September Song

Classic Arts Features   September Song
Composer Stephen Hartke talks about his Symphony No. 3, which is premiered by the New York Philharmonic this month.

When the New York Philharmonic commissioned Stephen Hartke to create his Symphony No. 3, he was inspired by a passage from a millennium-old Anglo-Saxon text titled The Ruin: "Roofs are ruined, towers toppled . . . / Bright were these city-dwellings . . . till Fate the mighty overturned it all." The text's evocation of events of our own time seemed to him to be an appropriate way to commemorate September 11, 2001. "It's my translation from the Anglo Saxon," says the composer, who studied the ancient language in college. "I sent it to Lorin Maazel and he thought it struck the right tone."

This prize-winning "secular requiem," according to Hartke, differs significantly from last season's Pulitzer Prize-winning Philharmonic memorial commission, John Adams's On The Transmigration of Souls, which employed texts drawn from 9/11 cell-phone calls, notes, and posters. "It's more of a reflection. I like the way Adams focused on those texts that were of the moment, but I wanted to look back."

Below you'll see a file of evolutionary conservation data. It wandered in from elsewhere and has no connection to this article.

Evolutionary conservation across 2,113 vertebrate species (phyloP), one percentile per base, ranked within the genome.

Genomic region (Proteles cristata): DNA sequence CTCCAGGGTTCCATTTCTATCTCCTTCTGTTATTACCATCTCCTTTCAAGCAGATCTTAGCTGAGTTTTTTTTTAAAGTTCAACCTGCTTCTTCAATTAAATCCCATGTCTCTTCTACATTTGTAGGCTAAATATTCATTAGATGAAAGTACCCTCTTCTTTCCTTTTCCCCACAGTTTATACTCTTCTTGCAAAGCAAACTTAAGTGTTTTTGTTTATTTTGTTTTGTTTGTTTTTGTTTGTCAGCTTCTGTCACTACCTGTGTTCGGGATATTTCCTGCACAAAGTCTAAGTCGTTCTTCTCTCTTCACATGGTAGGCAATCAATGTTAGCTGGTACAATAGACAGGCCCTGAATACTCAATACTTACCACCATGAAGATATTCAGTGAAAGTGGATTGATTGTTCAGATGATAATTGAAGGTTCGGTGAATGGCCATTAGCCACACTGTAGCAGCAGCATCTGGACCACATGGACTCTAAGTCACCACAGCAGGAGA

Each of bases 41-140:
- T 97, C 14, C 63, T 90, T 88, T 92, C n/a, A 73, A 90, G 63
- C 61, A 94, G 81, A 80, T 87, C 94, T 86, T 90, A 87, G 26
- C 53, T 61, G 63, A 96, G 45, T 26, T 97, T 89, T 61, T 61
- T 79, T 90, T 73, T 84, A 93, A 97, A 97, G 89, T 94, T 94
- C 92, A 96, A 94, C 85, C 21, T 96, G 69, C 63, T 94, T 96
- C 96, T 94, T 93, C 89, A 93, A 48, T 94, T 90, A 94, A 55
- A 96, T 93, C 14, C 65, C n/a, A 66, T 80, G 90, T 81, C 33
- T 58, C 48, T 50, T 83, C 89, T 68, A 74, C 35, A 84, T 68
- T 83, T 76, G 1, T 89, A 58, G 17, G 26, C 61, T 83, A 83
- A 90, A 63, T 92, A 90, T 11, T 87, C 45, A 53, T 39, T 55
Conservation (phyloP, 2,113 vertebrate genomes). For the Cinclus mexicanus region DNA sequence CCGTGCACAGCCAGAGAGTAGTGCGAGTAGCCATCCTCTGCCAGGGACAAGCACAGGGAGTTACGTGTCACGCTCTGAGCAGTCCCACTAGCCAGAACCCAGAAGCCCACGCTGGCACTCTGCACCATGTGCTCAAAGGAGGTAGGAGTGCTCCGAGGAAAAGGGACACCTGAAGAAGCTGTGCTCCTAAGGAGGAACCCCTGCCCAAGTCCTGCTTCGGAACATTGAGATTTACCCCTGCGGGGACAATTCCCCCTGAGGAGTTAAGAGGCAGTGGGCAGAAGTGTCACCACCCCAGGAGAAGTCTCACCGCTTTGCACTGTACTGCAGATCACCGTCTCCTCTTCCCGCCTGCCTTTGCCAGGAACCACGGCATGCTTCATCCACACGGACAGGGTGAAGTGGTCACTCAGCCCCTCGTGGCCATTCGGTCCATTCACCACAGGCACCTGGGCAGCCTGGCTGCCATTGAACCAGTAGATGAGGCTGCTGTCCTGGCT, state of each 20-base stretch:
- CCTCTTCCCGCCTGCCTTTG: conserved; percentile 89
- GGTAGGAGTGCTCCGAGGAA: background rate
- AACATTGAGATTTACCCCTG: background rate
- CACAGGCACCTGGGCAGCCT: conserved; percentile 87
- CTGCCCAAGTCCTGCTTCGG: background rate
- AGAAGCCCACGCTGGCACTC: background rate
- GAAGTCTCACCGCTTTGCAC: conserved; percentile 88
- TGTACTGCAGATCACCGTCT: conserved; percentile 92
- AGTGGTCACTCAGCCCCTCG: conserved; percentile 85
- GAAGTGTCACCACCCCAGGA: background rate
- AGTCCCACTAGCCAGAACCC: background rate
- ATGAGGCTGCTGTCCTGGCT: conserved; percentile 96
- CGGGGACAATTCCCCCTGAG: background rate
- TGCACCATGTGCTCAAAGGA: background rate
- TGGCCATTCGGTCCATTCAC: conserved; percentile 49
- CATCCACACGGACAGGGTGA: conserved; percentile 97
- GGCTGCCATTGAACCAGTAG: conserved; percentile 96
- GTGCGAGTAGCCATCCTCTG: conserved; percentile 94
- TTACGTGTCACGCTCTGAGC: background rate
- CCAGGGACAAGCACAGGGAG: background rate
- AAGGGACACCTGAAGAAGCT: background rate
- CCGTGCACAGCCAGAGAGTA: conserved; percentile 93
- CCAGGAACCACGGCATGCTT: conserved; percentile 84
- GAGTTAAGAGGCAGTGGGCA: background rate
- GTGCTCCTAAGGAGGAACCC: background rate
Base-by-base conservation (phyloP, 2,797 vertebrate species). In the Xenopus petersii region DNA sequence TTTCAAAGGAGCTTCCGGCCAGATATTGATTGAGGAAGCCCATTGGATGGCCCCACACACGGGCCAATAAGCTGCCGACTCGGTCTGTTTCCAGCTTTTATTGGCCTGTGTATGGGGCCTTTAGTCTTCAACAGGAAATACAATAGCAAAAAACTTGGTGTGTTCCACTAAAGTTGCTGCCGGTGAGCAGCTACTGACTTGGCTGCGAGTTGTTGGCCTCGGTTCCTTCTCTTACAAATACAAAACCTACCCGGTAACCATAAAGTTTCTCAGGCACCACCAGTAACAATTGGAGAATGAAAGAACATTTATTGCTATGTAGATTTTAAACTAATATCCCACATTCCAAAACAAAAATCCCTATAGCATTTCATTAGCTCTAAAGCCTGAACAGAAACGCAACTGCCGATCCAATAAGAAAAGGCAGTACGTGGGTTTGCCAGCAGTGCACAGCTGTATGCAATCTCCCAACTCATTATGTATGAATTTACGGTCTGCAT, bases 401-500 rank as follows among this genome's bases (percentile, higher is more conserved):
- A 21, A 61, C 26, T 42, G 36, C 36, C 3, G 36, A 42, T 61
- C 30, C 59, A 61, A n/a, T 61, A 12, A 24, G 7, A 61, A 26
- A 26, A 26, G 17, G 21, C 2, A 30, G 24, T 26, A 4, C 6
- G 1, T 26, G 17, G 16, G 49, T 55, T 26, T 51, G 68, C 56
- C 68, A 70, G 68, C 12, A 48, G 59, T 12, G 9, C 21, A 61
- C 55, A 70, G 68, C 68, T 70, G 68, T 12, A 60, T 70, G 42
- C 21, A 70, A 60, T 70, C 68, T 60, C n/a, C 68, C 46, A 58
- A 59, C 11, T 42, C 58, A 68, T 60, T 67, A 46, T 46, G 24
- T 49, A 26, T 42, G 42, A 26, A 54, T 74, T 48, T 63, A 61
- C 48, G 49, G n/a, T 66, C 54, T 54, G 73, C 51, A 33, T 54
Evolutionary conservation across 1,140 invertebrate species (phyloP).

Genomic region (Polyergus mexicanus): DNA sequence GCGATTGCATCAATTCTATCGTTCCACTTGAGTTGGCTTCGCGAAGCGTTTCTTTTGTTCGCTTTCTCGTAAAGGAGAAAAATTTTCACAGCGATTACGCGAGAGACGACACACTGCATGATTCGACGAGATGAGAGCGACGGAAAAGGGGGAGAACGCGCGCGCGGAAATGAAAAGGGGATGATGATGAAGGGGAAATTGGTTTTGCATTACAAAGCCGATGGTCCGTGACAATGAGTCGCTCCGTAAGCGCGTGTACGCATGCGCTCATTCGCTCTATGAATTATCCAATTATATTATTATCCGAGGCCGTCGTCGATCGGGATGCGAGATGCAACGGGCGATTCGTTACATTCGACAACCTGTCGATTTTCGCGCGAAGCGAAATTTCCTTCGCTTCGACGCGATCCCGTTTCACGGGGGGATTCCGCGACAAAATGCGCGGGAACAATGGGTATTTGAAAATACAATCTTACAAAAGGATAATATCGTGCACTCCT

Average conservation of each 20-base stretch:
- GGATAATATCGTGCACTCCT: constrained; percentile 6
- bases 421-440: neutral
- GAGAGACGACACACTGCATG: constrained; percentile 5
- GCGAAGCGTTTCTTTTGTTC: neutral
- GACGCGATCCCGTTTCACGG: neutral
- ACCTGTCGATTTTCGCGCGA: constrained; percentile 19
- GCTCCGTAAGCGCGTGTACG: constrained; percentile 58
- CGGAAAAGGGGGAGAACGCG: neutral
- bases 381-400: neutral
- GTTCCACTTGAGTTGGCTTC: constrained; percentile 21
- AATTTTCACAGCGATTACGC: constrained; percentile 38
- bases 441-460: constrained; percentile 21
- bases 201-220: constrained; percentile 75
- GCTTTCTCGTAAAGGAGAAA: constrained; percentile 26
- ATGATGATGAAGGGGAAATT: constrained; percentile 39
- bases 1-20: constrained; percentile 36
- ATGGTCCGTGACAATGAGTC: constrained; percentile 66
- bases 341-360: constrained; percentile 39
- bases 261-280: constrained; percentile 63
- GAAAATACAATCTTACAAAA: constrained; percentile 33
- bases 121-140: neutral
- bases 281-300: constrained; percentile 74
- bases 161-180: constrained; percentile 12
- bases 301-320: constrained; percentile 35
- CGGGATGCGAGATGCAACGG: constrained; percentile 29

Reflective music requires a less direct approach, or as Hartke describes it, "dealing with the evanescent qualities of life through evanescent sound." So the sound-world for the 25-minute symphony includes The Hilliard Ensemble, an early music male quartet, and "copper cowbells made in India, played quietly and under water. I provide instruments; I was told by the Philharmonic, 'Don't bother; we have them.' But the ones I have are exactly right."

Hartke's meld of experimentation and tradition has blossomed since relocating to the West Coast, "away from the schisms and ideologies of music in the East." But he hasn't forgotten his New York roots, and his earliest musical experiences as a boy chorister, which included appearances with the Philharmonic: "I sang in the world premiere of Poulenc's last piece for full orchestra [Sept répons des ténèbres, in 1963] under Thomas Schippers, for the first season at Lincoln Center."

Forty years later, Hartke's back . . . with his own world premiere for voices and orchestra.

Frank J. Oteri is a New York-based composer and the editor of NewMusicBox, the American Music Center's Web magazine.

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